Bosch under further scrutiny for role in Dieselgate saga

12 June 2017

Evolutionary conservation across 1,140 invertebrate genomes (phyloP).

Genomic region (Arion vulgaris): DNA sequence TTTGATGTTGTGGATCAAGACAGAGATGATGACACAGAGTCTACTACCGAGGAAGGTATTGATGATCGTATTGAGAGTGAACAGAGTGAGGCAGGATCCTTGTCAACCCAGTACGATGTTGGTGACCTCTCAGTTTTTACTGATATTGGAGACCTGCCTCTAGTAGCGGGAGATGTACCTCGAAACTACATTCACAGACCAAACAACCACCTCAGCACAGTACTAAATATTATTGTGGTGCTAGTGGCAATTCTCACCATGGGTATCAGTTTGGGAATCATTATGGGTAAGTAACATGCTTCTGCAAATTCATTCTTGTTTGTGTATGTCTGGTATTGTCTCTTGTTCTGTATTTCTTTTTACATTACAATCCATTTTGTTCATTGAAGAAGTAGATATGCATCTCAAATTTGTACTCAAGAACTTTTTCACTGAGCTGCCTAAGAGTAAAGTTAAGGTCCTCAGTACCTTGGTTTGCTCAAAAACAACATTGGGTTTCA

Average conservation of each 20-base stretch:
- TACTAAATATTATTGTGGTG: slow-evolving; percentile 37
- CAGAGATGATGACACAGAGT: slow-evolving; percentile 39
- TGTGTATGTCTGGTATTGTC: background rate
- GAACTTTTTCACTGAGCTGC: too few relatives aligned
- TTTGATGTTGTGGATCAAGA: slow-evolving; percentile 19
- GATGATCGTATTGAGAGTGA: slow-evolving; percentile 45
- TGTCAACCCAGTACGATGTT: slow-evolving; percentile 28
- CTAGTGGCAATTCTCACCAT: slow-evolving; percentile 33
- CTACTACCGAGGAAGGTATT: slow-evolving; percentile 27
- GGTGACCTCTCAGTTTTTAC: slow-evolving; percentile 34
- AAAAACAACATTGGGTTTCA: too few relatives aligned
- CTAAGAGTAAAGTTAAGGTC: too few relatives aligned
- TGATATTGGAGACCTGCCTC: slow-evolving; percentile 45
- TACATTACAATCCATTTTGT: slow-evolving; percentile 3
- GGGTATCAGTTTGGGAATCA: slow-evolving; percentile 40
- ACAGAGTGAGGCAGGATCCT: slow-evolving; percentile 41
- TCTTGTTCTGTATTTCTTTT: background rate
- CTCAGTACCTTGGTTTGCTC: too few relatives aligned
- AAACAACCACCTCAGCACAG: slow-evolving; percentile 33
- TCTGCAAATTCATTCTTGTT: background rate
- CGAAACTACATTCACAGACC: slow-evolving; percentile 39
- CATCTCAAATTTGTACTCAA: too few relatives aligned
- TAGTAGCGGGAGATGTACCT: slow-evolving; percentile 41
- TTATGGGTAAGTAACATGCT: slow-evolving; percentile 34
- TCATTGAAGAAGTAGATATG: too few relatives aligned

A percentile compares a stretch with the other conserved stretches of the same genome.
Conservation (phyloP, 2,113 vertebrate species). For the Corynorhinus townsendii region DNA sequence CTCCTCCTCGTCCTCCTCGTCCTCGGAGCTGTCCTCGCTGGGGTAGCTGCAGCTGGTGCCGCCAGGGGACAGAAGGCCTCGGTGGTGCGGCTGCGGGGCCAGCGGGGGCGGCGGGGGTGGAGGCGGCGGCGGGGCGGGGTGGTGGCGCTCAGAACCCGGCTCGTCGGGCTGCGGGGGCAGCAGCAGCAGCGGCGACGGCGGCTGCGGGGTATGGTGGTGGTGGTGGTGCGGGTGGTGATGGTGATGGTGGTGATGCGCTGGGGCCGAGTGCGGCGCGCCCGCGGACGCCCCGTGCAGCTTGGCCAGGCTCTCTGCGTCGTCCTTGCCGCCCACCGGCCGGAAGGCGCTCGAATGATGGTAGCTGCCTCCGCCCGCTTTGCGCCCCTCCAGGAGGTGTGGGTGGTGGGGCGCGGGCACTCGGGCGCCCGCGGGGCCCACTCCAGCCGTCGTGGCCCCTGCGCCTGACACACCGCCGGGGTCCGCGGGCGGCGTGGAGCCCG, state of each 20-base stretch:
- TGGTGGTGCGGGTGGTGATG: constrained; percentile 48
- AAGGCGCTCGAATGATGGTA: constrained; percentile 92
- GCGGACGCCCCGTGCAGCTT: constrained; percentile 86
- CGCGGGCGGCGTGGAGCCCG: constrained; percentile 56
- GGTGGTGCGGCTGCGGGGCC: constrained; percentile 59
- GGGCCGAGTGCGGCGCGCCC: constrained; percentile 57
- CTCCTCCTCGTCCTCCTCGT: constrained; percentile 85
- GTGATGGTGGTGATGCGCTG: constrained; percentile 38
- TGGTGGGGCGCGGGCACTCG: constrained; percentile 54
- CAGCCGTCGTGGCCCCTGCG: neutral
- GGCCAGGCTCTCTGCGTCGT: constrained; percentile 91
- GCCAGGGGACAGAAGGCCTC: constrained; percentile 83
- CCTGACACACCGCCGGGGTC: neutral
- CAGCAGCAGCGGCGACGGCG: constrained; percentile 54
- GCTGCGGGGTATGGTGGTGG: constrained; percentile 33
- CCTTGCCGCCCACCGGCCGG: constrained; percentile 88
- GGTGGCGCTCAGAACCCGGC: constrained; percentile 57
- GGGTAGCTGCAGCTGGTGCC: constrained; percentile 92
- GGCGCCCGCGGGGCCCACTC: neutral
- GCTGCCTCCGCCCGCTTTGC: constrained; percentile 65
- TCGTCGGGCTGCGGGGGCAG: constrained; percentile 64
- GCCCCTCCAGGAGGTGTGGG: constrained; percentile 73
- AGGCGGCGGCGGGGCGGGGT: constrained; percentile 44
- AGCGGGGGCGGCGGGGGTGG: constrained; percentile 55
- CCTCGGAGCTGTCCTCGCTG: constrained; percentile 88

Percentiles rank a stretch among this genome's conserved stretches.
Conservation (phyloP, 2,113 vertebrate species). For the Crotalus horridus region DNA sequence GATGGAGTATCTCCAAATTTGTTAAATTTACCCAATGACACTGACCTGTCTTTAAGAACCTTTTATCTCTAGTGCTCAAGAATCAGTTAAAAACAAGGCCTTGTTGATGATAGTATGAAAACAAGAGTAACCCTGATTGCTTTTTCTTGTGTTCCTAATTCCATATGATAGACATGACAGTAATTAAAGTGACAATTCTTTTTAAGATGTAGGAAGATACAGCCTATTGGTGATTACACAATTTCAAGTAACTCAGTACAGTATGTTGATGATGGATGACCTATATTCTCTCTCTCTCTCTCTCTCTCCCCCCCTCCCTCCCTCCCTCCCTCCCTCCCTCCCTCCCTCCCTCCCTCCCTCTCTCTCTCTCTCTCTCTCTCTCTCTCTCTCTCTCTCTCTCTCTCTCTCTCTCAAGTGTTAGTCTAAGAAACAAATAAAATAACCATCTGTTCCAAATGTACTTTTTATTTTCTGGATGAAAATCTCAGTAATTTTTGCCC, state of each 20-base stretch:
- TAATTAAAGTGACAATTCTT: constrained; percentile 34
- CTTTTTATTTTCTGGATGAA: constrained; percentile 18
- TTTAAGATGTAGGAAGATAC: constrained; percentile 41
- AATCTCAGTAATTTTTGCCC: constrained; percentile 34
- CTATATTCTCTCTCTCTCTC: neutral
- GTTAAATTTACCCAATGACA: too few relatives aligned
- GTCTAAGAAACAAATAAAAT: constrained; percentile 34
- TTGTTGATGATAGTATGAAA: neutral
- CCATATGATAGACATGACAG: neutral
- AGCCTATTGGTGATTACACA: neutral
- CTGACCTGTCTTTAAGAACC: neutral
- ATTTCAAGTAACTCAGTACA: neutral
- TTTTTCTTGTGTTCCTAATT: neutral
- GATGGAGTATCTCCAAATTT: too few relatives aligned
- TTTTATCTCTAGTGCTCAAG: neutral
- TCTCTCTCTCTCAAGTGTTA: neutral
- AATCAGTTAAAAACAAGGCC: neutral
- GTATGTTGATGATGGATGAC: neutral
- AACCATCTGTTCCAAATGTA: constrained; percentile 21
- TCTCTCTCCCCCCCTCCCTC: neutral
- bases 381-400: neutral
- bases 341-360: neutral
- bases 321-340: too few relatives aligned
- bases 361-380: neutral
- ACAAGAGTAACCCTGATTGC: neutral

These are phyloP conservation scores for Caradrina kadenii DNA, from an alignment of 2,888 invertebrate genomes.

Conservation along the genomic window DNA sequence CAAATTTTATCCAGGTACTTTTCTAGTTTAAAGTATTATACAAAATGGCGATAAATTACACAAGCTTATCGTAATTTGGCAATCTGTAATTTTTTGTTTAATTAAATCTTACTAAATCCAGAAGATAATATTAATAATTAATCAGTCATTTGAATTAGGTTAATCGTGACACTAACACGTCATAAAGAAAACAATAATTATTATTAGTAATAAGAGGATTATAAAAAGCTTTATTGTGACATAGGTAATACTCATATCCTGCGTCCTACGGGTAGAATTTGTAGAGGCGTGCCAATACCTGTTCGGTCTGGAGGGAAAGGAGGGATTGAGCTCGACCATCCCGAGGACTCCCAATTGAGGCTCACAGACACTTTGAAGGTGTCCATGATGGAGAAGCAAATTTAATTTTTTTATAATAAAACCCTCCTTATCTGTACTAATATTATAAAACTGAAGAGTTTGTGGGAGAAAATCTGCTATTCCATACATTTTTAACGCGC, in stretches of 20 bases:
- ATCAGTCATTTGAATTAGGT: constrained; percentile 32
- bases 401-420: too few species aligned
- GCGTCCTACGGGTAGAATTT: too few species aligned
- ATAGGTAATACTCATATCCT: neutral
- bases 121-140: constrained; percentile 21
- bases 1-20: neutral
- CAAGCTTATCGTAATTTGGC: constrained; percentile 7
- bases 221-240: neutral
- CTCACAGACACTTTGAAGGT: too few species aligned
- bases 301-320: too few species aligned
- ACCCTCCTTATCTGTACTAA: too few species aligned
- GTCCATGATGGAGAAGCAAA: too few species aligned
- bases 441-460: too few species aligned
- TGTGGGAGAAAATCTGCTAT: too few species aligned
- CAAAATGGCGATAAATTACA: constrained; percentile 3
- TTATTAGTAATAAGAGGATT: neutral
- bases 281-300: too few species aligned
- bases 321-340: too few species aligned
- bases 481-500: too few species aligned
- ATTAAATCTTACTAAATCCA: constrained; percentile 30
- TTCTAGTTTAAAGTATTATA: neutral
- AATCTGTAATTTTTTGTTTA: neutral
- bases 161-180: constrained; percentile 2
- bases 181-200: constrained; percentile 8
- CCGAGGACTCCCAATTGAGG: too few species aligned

12 June 2017 Over the past few months, the Dieselgate scandal has grown to include Fiat Chrysler Automobiles (FCA, General Motors (GM) and Daimler, as well as original perpetrator Volkswagen (VW). However, at the centre of all this lies one of the largest automotive suppliers in Germany. The position of Bosch as the singular constant in each company’s situation cannot be ignored, however the company, which supplies original equipment (OE) parts and software to manufacturers around the world, has constantly denied any wrongdoing, or involvement, in the emissions scandal. However, a new study has claimed evidence that the code, which allowed vehicles to realise they were on test and alter their exhaust gas pattern accordingly, was developed by Bosch. The study, by the University of California, claims to have found technical documents that implicate the German company in both the VW and FCA scandals. It highlights that all vehicles built by VW and FCA that were found to be cheating tests featured the same ECU, the Bosch EDC17. The authors of the study, ″How They Did It: An Analysis of Emission Defeat Devices in Modern Automobiles,″ reached their conclusions by analysing technical documents bearing Bosch copyright notices, which were posted on a VW portal maintained for repair shops. The authors acknowledged that the documents were not provided or verified by Bosch and that manufacturers ultimately decide how to use the pollution-control software in their vehicles. The paper states: ′As software control becomes a pervasive feature of complex systems, regulators in the automotive domain (as well as many others) will be faced with certifying software systems whose manufacturers have an immense financial incentive to cheat. In this paper, we described two families of defeat devices used in the Bosch EDC17 ECU to circumvent US emission tests. ′The first family of defeat devices was used by Volkswagen and lies at the heart of the Volkswagen diesel emissions scandal. The second device appears in the diesel Fiat 500X automobile sold in Europe, and has not been documented previously. We also presented and evaluated an automated approach to detect defeat devices in a given firmware image based on the insights we obtained from manually analysing the Volkswagen defeat device.’ In a statement, Bosch declined to comment on the study, due to ′the sensitive legal nature of these matters.’ It also added that it would ′not comment further concerning matters under investigation and in litigation.’ The company has previously rejected claims from vehicle owners that its employees conspired with VW to conceal defeat-device software. While the claims may be unfounded based on the location and uncredited evidence, the fact that the company is involved in supplying electronic systems to four manufacturers that have either been found guilty of, or are under investigation for, cheating emissions tests does call into question why it would develop such a software in the first place. While it is up to vehicle manufacturers to ultimately decide whether to use it, and how, having such a device in place must offer up some temptation. The study’s findings add to scrutiny already surrounding the extent of Bosch’s involvement in the suspect diesel systems. The company has been named as a co-defendant in class-action lawsuits filed by owners of diesel vehicles made by VW, FCA, Daimler and, most recently, General Motors. Bosch has agreed a settlement in the US due to its part in the VW scandal. It settles the claims of consumers and dealers of used vehicles against the company, its affiliates, employees, and directors. The agreement covers Volkswagen and Audi diesel vehicles with 2.0-litre engines and Volkswagen, Audi, and Porsche diesel vehicles with 3.0-litre engines. For this purpose, Bosch agreed to pay a total amount of $327.5 million (€300 million), without acknowledgement of any fact as alleged by the plaintiffs or acceptance of any liability. While Bosch continues to answer claims of involvement, German magazine Der Spiegel has claimed that the Porsche Cayenne emits higher levels of nitrogen oxides (NOx) than is legally allowed. According to the report, a V6 TDi SUV model was real-world tested by TUV Nord in Germany, with the group saying that the vehicle would not have passed tests set out by authorities. The manufacturer has responded, stating that the emissions depend on several conditions such as engine load, speed and temperature. The tests are ′not comprehensible,’ according to a spokesperson.

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